Wireless networking is used to meet many needs. Perhaps the most common use is to connect laptop users who travel from location to location. Another common use is for mobile networks that connect via satellite. A wireless transmission method is a logical choice to network a LAN segment that must frequently change locations. The following situations justify the use of wireless technology:

  • To span a distance beyond the capabilities of typical cabling,

  • To provide a backup communications link in case of normal network failure,

  • To link portable or temporary workstations,

  • To overcome situations where normal cabling is difficult or financially impractical, or

  • To remotely connect mobile users or networks.

Applications may involve point-to-point communication, point-to-multipoint communication, broadcasting, cellular networks and other wireless networks, Wi-Fi technology.

Types of wireless Networks

Wireless PAN

Wireless personal area networks (WPANs) interconnect devices within a relatively small area, that is generally within a person's reach.] For example, both Bluetooth radio and invisible infraredlight provides a WPAN for interconnecting a headset to a laptop. ZigBee also supports WPAN applications.

Wireless LAN

A wireless local area network (WLAN) links two or more devices over a short distance using a wireless distribution method, usually providing a connection through an access point for Internet access. The use of spread-spectrum or OFDM technologies may allow users to move around within a local coverage area, and still remain connected to the network.

Products using the IEEE 802.11  Fixed wireless technology implements point-to-point links between computers or networks at two distant locations, often using dedicated microwave or modulated laser light beams over line of sight paths.

Wireless mesh network

A wireless mesh network is a wireless network made up of radio nodes organized in a mesh topology. Each node forwards messages on behalf of the other nodes.

Wireless MAN

Wireless metropolitan area networks are a type of wireless network that connects several wireless LANs.

  • WiMAX is a type of Wireless MAN and is described by the IEEE 802.16 standard.[6]

Wireless WAN

Wireless wide area networks are wireless networks that typically cover large areas, such as between neighboring towns and cities, or city and suburb. The wireless connections between access points are usually point to point microwave links using parabolic dishes on the 2.4 GHz band, rather than omnidirectional antennas used with smaller networks. A typical system contains base station gateways, access points and wireless bridging relays.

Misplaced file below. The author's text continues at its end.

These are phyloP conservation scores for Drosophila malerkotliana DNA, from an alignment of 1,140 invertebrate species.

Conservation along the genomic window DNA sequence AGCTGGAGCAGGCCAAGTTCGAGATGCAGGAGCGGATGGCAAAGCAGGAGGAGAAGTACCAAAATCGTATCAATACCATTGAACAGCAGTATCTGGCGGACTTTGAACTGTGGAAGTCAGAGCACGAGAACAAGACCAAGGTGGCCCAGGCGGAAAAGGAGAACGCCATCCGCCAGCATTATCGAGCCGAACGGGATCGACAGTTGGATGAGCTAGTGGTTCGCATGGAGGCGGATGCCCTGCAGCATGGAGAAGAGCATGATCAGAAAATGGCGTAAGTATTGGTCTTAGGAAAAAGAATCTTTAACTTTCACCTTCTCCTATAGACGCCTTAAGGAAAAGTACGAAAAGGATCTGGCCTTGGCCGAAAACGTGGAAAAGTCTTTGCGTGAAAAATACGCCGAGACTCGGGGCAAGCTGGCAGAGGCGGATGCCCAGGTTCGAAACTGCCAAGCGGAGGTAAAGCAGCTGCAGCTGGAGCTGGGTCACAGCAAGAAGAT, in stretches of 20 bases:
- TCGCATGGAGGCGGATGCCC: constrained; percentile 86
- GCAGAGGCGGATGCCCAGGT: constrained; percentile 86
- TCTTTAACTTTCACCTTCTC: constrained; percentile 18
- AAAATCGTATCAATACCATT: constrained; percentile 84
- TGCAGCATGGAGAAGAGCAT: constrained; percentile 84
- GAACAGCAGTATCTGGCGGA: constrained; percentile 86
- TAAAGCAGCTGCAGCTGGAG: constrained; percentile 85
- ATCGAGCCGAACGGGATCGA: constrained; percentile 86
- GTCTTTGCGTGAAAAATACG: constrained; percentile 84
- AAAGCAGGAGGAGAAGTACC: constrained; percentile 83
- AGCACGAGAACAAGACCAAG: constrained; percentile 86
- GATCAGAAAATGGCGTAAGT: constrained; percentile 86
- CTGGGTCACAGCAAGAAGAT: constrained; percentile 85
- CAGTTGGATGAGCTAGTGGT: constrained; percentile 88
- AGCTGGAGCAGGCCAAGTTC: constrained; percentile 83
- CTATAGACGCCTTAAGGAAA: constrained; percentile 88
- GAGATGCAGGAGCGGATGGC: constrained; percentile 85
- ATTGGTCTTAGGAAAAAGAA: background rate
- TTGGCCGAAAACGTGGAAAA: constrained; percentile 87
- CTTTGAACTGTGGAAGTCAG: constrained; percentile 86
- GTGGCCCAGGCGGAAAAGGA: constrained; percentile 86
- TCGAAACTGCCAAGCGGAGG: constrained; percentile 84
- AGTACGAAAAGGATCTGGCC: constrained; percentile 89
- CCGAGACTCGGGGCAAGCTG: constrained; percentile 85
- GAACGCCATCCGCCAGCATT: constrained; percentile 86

Cellular network

cellular network or mobile network is a radio network distributed over land areas called cells, each served by at least one fixed-location transceiver, known as a cell site or base station. In a cellular network, each cell characteristically uses a different set of radio frequencies from all their immediate neighbouring cells to avoid any interference.

When joined together these cells provide radio coverage over a wide geographic area. This enables a large number of portable transceivers (e.g., mobile phones, pagers, etc.) to communicate with each other and with fixed transceivers and telephones anywhere in the network, via base stations, even if some of the transceivers are moving through more than one cell during transmission.

Although originally intended for cell phones, with the development of smartphones, cellular telephone networks routinely carry data in addition to telephone conversations:

  • Global System for Mobile Communications (GSM): The GSM network is divided into three major systems: the switching system, the base station system, and the operation and support system. The cell phone connects to the base system station which then connects to the operation and support station; it then connects to the switching station where the call is transferred to where it needs to go. GSM is the most common standard and is used for a majority of cell phones.[7]

  • Personal Communications Service (PCS): PCS is a radio band that can be used by mobile phones in North America and South Asia. Sprint happened to be the first service to set up a PCS.

  • D-AMPS: Digital Advanced Mobile Phone Service, an upgraded version of AMPS, is being phased out due to advancement in technology. The newer GSM networks are replacing the older system.

Global area network

A global area network (GAN) is a network used for supporting mobile across an arbitrary number of wireless LANs, satellite coverage areas, etc. The key challenge in mobile communications is handing off user communications from one local coverage area to the next. In IEEE Project 802, this involves a succession of terrestrial wireless LANs.